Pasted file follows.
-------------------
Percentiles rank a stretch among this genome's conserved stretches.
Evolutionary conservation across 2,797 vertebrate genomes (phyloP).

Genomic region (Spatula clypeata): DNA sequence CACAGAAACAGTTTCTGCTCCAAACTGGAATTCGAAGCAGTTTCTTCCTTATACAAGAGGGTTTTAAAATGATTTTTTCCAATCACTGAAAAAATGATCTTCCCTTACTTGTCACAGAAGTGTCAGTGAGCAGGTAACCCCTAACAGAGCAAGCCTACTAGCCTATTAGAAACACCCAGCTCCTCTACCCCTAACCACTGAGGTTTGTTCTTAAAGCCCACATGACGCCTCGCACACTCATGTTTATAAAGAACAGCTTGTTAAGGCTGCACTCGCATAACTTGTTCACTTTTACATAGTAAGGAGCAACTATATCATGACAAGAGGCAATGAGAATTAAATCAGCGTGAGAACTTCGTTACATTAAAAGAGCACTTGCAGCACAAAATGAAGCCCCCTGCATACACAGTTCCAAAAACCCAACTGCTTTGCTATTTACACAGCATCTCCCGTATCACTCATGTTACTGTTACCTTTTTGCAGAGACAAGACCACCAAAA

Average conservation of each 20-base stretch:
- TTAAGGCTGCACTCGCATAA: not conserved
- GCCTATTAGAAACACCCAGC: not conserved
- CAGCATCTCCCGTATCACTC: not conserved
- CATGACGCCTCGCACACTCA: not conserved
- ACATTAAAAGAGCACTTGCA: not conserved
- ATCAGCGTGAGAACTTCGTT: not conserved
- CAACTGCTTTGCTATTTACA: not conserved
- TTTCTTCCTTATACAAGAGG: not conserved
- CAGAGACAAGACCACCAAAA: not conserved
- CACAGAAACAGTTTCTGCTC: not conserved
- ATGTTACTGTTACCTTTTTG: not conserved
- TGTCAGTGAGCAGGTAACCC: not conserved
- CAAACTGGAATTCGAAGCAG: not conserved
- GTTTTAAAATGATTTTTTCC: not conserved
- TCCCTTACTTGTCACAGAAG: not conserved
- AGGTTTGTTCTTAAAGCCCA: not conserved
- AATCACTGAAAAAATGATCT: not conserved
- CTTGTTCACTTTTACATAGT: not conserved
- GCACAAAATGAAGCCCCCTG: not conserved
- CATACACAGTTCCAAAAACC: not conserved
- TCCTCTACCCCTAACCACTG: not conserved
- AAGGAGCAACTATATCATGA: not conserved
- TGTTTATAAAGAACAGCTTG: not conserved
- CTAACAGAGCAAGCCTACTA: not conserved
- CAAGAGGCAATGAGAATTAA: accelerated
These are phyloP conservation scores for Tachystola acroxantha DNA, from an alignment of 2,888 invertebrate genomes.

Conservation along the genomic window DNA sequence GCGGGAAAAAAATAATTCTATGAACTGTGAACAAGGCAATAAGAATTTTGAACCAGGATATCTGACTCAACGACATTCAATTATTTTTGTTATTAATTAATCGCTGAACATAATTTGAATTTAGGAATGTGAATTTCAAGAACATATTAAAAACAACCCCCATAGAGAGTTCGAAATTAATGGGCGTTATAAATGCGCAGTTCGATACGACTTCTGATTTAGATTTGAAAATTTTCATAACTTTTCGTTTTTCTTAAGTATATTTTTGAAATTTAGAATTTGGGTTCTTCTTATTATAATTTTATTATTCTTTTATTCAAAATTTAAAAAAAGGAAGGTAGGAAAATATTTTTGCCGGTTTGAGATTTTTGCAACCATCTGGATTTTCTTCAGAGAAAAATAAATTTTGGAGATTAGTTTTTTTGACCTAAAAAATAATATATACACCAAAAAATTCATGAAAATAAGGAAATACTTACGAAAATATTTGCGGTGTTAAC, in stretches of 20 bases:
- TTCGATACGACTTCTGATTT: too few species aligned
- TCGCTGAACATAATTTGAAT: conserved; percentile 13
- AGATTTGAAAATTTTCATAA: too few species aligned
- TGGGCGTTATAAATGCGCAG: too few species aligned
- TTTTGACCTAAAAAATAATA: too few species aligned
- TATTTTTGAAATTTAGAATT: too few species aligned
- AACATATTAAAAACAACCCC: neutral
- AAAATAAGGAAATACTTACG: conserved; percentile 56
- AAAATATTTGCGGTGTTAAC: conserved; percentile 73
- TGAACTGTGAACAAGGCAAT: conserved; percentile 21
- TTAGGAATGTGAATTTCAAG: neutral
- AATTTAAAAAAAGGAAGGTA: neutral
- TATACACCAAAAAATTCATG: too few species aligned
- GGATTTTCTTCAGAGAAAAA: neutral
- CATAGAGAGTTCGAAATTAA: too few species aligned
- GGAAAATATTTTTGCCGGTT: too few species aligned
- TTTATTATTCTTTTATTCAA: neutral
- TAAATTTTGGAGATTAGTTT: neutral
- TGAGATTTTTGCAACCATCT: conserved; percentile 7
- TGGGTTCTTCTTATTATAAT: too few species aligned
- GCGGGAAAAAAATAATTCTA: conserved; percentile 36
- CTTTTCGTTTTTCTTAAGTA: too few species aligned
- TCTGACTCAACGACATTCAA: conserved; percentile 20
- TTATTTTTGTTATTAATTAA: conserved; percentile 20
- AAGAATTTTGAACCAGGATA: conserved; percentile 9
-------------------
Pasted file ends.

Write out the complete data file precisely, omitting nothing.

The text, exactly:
Percentiles rank a stretch among this genome's conserved stretches.
Evolutionary conservation across 2,797 vertebrate genomes (phyloP).

Genomic region (Spatula clypeata): DNA sequence CACAGAAACAGTTTCTGCTCCAAACTGGAATTCGAAGCAGTTTCTTCCTTATACAAGAGGGTTTTAAAATGATTTTTTCCAATCACTGAAAAAATGATCTTCCCTTACTTGTCACAGAAGTGTCAGTGAGCAGGTAACCCCTAACAGAGCAAGCCTACTAGCCTATTAGAAACACCCAGCTCCTCTACCCCTAACCACTGAGGTTTGTTCTTAAAGCCCACATGACGCCTCGCACACTCATGTTTATAAAGAACAGCTTGTTAAGGCTGCACTCGCATAACTTGTTCACTTTTACATAGTAAGGAGCAACTATATCATGACAAGAGGCAATGAGAATTAAATCAGCGTGAGAACTTCGTTACATTAAAAGAGCACTTGCAGCACAAAATGAAGCCCCCTGCATACACAGTTCCAAAAACCCAACTGCTTTGCTATTTACACAGCATCTCCCGTATCACTCATGTTACTGTTACCTTTTTGCAGAGACAAGACCACCAAAA

Average conservation of each 20-base stretch:
- TTAAGGCTGCACTCGCATAA: not conserved
- GCCTATTAGAAACACCCAGC: not conserved
- CAGCATCTCCCGTATCACTC: not conserved
- CATGACGCCTCGCACACTCA: not conserved
- ACATTAAAAGAGCACTTGCA: not conserved
- ATCAGCGTGAGAACTTCGTT: not conserved
- CAACTGCTTTGCTATTTACA: not conserved
- TTTCTTCCTTATACAAGAGG: not conserved
- CAGAGACAAGACCACCAAAA: not conserved
- CACAGAAACAGTTTCTGCTC: not conserved
- ATGTTACTGTTACCTTTTTG: not conserved
- TGTCAGTGAGCAGGTAACCC: not conserved
- CAAACTGGAATTCGAAGCAG: not conserved
- GTTTTAAAATGATTTTTTCC: not conserved
- TCCCTTACTTGTCACAGAAG: not conserved
- AGGTTTGTTCTTAAAGCCCA: not conserved
- AATCACTGAAAAAATGATCT: not conserved
- CTTGTTCACTTTTACATAGT: not conserved
- GCACAAAATGAAGCCCCCTG: not conserved
- CATACACAGTTCCAAAAACC: not conserved
- TCCTCTACCCCTAACCACTG: not conserved
- AAGGAGCAACTATATCATGA: not conserved
- TGTTTATAAAGAACAGCTTG: not conserved
- CTAACAGAGCAAGCCTACTA: not conserved
- CAAGAGGCAATGAGAATTAA: accelerated
These are phyloP conservation scores for Tachystola acroxantha DNA, from an alignment of 2,888 invertebrate genomes.

Conservation along the genomic window DNA sequence GCGGGAAAAAAATAATTCTATGAACTGTGAACAAGGCAATAAGAATTTTGAACCAGGATATCTGACTCAACGACATTCAATTATTTTTGTTATTAATTAATCGCTGAACATAATTTGAATTTAGGAATGTGAATTTCAAGAACATATTAAAAACAACCCCCATAGAGAGTTCGAAATTAATGGGCGTTATAAATGCGCAGTTCGATACGACTTCTGATTTAGATTTGAAAATTTTCATAACTTTTCGTTTTTCTTAAGTATATTTTTGAAATTTAGAATTTGGGTTCTTCTTATTATAATTTTATTATTCTTTTATTCAAAATTTAAAAAAAGGAAGGTAGGAAAATATTTTTGCCGGTTTGAGATTTTTGCAACCATCTGGATTTTCTTCAGAGAAAAATAAATTTTGGAGATTAGTTTTTTTGACCTAAAAAATAATATATACACCAAAAAATTCATGAAAATAAGGAAATACTTACGAAAATATTTGCGGTGTTAAC, in stretches of 20 bases:
- TTCGATACGACTTCTGATTT: too few species aligned
- TCGCTGAACATAATTTGAAT: conserved; percentile 13
- AGATTTGAAAATTTTCATAA: too few species aligned
- TGGGCGTTATAAATGCGCAG: too few species aligned
- TTTTGACCTAAAAAATAATA: too few species aligned
- TATTTTTGAAATTTAGAATT: too few species aligned
- AACATATTAAAAACAACCCC: neutral
- AAAATAAGGAAATACTTACG: conserved; percentile 56
- AAAATATTTGCGGTGTTAAC: conserved; percentile 73
- TGAACTGTGAACAAGGCAAT: conserved; percentile 21
- TTAGGAATGTGAATTTCAAG: neutral
- AATTTAAAAAAAGGAAGGTA: neutral
- TATACACCAAAAAATTCATG: too few species aligned
- GGATTTTCTTCAGAGAAAAA: neutral
- CATAGAGAGTTCGAAATTAA: too few species aligned
- GGAAAATATTTTTGCCGGTT: too few species aligned
- TTTATTATTCTTTTATTCAA: neutral
- TAAATTTTGGAGATTAGTTT: neutral
- TGAGATTTTTGCAACCATCT: conserved; percentile 7
- TGGGTTCTTCTTATTATAAT: too few species aligned
- GCGGGAAAAAAATAATTCTA: conserved; percentile 36
- CTTTTCGTTTTTCTTAAGTA: too few species aligned
- TCTGACTCAACGACATTCAA: conserved; percentile 20
- TTATTTTTGTTATTAATTAA: conserved; percentile 20
- AAGAATTTTGAACCAGGATA: conserved; percentile 9